Obama needs to just accept the fact that he screwed up. He’s a long way from winning in my book, but doing something like that would at least score him some poins.

  • 8. elliot  |  September 12th, 2008 at 10:33 pm

    I think that’s the longest thing I’ve ever seen you write, Dave. ;)

  • 9. John  |  September 13th, 2008 at 10:43 am

    So regardless of all that transpired with the entire Bridge to Nowhere thing, and in spite of the fact that it was, in actuality, a bridge to “somewhere” (seeing as it had an international airport and all), can you really fault someone for bringing tax dollars BACK to the state and taking advantage of them? I mean, it’s not like that money was printed by the Senate. It had to come from somewhere. So what it seems like, to me, at least, is that Mrs. Palin basically played the game well enough to ensure the money would return to her state, but that how it was spent wouldn’t be dictated by people thousands of miles away (or by a senator from her own state that wanted it spent specifically for one reason, or by two senators who just happen to be running for POTUS/VPOTUS who wouldn’t re-direct the money to areas impacted by Katrina).

    What’s lost up there is the simple fact that if Palin played the game, then she did not say “No thank you” to the bridge. She is mischaracterizing herself.

    I.E.: A lie. A lie told frequently.

    A person finds a wallet full of money. Person says, “This is great! Money for me and my family! I’m taking it home.” People around that person point out that he/she is doing something wrong. He/she THEN – and ONLY then – gives the wallet back (we’ll disregard the fact that some money is KEPT). Should that person crow about that “accomplishment”?

    Is the Right becoming tolerant of Clintonian truth-bending?

    The McCain-Palin strategy now seems to be, as I’ve seen noted elsewhere, “Just say stuff.” The press catches you on some made-up stuff? Bah – – it’s only “them,” the elitist press. Lie about your opponent’s tax-cut plans; lie about “kindergarten sex ed,” etc. Say what you want; no one listens to reasoned discourse or rebuttal.

    “What’s the Matter With Kansas?” indeed …

  • 10. folkbum  |  September 13th, 2008 at 2:17 pm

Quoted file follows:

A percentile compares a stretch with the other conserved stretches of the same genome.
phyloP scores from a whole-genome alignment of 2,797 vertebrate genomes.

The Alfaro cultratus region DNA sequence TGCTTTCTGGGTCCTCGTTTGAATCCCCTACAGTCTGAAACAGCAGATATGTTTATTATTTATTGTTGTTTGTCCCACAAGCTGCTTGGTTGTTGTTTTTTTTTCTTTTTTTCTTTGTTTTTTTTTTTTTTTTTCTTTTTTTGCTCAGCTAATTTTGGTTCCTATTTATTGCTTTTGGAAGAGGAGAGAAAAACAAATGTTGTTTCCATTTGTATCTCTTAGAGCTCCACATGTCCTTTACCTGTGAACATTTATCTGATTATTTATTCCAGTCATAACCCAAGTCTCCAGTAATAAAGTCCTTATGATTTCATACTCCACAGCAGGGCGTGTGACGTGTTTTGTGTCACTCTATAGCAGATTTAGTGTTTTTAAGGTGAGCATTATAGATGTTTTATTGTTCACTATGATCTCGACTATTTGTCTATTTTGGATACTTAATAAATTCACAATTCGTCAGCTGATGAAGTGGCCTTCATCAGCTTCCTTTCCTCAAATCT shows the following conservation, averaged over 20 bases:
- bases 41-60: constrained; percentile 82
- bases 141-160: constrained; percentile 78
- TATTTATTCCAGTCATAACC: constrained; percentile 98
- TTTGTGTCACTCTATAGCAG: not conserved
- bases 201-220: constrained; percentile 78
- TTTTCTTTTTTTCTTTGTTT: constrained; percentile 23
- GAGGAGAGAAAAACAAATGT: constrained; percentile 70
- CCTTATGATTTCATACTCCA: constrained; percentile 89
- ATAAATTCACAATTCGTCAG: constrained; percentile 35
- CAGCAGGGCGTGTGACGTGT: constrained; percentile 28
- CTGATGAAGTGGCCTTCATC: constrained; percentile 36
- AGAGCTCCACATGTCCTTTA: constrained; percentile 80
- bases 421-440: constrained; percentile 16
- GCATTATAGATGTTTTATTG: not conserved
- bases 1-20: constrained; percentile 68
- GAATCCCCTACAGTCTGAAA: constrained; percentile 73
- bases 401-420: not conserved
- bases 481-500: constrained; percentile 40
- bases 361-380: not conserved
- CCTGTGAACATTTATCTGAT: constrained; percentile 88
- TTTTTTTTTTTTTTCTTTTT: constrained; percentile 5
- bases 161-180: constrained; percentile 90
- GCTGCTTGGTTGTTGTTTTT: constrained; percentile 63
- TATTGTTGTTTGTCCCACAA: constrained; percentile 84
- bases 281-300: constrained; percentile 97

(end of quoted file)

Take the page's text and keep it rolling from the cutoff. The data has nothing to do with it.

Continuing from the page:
in spite of the fact that it was, in actuality, a bridge to “somewhere” (seeing as it had an international airport and all)
    I’ve actually been to Ketchikan and seen the Gravina Island Airport. It makes Waukesha’s Crites Field look like Ohare. Our tour guide told us–it may well be apocryphal–that the “international” in its name comes from the fact that a Canadian plane made an emergency landing there once.

    Which is not to say that the airport is not important to the people of Ketchikan–it certainly seems to be–but they have remarkably good ferry service that does as fine a job at less cost than a $300m bridge.

    And I don’t know where on Gravina Island they would fit a parking lot.

  • 11. elliot  |  September 13th, 2008 at 4:52 pm

    Jay,

    Next time you go to Alaska, take me with you! I’ve never been and it’s on my list.

  • 12. Saturday Afternoon - Don&&hellip  |  September 13th, 2008 at 7:48 pm

    […] Lying about lying – From Where I sit […]

    [WORDPRESS HASHCASH] The comment’s server IP (69.89.31.216) doesn’t match the comment’s URL host IP () and so is spam.

Leave a Comment

You must be logged in to post a comment.

Trackback this post  |  Subscribe to the comments via RSS Feed


About

Being in a wheelchair gives you a unique perspective on the world. This blog features many of my views on politics, art, science, and entertainment. My name is Elliot Stearns. More...

The Abortionist

Recent Comments

Categories

Meta